California’s governor passed a bill Friday that will give prisoners battling the state’s massive wildfires a chance to avoid a different battle after their release: That of finding a job.
Under California bill AB2147, Gov. Gavin Newsom is allowing certain prisoners who are on the front lines of wildfire containment to have their records expunged after serving their sentences. The goal is to make it easier for them to have a firefighting career after release.
Criminal records are often a bar to employment. Newsom said he wants to give the prisoners a shot at becoming firefighters and that removing their criminal history will make that more possible.
“California inmate firefighter program is decades-old and has long needed reform,” Newsom said on Twitter Friday. “Inmates who have stood on the front lines, battling historic fires should not be denied the right to later become a professional firefighter.”
Newsom signed the bill against a backdrop of grey ash and charred trees near Lake Oroville, site of one of the most devastating of the many fires that have charred the state in recent weeks. At least 20 people have died in the California wildfires, according to Cal Fire.
The bill excludes those convicted of certain crimes, including murder, kidnapping, rape, arson or any felony punishable by death or life imprisonment.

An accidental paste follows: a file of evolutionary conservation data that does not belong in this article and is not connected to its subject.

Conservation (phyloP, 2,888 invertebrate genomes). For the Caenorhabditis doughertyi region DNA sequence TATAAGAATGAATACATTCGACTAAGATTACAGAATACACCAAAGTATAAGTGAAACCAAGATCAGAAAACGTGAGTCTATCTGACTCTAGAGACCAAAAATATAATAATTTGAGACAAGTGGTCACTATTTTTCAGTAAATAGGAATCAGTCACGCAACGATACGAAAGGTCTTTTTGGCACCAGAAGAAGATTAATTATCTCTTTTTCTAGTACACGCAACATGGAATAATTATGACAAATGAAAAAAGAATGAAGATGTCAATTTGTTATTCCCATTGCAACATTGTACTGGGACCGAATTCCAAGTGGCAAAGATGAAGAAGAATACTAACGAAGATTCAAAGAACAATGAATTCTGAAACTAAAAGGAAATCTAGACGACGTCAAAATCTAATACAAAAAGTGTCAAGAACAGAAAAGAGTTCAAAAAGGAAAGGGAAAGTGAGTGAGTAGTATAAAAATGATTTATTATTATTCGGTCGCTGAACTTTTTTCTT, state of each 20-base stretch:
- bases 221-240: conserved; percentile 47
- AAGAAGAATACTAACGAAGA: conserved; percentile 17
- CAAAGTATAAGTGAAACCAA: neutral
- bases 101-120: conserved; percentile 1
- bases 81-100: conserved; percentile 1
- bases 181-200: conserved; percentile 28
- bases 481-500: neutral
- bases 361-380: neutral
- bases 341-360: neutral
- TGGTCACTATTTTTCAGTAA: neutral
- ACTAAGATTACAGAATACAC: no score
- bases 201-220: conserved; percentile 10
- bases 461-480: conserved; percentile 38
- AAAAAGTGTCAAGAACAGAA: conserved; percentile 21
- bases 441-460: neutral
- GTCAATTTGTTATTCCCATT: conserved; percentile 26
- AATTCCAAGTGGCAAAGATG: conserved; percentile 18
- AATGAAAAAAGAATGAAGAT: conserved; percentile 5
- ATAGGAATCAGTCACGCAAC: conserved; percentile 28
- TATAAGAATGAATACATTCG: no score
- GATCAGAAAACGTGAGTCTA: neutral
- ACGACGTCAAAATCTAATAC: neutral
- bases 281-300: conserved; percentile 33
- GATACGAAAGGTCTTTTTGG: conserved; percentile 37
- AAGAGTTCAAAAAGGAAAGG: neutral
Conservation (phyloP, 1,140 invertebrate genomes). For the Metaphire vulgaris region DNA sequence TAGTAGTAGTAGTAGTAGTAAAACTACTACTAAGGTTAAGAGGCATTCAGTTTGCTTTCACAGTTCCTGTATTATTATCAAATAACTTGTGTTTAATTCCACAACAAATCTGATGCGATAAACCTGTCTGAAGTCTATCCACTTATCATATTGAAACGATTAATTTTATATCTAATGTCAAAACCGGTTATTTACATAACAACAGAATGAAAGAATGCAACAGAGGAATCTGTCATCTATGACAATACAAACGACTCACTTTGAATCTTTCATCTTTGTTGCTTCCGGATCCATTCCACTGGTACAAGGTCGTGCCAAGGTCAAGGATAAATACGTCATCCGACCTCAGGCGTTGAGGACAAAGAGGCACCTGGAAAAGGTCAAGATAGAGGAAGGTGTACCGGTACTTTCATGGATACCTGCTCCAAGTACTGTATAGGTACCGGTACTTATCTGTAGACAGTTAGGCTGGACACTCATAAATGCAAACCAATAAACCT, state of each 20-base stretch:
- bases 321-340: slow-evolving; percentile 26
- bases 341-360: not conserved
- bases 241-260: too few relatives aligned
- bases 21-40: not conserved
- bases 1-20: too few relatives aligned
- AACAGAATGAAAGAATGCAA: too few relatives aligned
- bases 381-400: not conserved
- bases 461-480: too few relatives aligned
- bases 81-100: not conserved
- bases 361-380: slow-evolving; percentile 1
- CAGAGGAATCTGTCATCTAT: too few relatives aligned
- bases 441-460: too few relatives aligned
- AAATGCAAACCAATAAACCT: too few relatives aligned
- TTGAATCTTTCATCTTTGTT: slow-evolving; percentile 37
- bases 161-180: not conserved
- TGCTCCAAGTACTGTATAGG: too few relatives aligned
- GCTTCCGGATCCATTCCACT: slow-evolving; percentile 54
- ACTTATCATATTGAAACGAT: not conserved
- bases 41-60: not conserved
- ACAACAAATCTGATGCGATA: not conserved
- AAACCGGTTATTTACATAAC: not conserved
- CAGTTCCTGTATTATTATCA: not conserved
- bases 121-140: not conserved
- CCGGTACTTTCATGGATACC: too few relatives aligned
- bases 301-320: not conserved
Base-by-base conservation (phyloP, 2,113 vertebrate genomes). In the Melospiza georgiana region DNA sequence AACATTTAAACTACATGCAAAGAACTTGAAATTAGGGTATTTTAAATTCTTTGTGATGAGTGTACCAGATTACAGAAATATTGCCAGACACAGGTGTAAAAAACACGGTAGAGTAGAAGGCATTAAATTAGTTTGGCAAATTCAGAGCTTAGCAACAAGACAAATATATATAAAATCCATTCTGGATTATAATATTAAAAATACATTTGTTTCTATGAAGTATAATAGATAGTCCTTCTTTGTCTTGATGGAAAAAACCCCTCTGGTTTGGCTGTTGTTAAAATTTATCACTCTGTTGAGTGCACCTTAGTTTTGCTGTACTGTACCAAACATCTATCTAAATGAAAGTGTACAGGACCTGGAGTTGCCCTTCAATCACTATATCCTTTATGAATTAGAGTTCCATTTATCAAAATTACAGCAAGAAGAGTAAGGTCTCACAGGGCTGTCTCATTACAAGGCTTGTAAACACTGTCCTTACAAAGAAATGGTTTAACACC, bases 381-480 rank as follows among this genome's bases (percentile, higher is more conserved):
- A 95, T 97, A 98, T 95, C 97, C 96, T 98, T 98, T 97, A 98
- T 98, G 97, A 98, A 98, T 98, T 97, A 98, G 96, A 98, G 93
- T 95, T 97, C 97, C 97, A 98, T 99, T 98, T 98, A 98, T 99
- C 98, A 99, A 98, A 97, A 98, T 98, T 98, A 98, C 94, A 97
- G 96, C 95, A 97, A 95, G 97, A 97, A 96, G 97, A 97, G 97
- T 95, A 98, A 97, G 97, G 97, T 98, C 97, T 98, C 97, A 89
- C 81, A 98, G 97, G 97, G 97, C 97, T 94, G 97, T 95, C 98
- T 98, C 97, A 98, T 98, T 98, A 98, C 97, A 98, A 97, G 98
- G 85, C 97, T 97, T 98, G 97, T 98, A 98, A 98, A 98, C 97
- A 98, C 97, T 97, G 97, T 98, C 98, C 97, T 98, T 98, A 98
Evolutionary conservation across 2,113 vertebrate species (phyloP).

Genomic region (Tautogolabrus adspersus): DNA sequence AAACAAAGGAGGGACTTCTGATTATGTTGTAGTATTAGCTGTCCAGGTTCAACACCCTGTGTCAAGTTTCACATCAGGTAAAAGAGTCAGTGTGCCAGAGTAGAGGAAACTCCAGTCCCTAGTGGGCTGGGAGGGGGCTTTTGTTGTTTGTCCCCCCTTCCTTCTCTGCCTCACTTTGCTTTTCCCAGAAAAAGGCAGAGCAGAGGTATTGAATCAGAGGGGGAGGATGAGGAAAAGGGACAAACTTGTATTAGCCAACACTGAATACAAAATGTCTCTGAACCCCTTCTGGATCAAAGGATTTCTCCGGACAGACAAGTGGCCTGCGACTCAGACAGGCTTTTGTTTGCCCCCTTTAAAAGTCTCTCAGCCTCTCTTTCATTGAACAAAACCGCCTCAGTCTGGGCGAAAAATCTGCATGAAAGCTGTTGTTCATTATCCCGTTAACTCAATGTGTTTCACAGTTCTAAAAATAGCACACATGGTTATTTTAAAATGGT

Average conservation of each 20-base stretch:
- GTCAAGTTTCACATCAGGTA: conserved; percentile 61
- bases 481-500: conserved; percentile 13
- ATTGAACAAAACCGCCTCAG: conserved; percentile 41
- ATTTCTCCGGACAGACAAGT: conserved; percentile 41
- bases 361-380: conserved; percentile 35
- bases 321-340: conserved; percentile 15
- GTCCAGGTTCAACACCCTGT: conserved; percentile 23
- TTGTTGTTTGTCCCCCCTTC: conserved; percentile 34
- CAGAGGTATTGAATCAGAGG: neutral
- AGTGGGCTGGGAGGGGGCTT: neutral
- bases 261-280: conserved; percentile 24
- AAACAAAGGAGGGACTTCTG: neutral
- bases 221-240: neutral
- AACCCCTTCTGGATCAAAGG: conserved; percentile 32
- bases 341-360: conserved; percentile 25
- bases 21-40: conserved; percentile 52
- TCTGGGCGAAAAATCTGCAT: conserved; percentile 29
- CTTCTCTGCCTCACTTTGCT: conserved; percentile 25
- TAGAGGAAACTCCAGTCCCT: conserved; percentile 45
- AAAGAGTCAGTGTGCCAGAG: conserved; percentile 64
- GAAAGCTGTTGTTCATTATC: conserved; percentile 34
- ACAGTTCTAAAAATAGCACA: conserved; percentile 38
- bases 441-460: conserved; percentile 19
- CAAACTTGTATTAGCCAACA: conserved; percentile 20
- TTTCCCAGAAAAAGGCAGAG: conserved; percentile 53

California has been struggling in recent years to field enough inmate firefighters because of changes in state law that have reduced the number of lower-level offenders in state prisons. Court rulings also ended some of the incentives for inmates to risk their lives fighting fires when they could earn similar early release credits with less dangerous duties.
The shortage grew this year, as thousands more inmates were released early in a bid to slow the spread of the coronavirus through prisons, pushing the number of inmate firefighters down about 30% from last year.
The new law may create a new incentive, by allowing former inmate firefighters, after their release, to ask a judge to withdraw their plea of guilty. The judge could opt to then dismiss the accusations.
The expungement would give the former firefighters the ability to apply for any of more than 200 occupations that require a state license, an opportunity lost to most people with criminal records, according to Assemblywoman Eloise Reyes, a Democrat from San Bernardino who authored the bill.
“These individuals have received valuable training and placed themselves in danger to defend the life and property of Californians,” she said in a legislative analysis. “Those individuals that successfully complete their service in the fire camps should be granted special consideration relating to their underlying criminal conviction.”
The district attorneys association had argued against the bill, saying that expungement of criminal records should be limited to lower-level offenders, few of whom remain in state prisons. It said the incentive should be limited to those who are sent to county jails and not state lockups.
Contributing: The Associated Press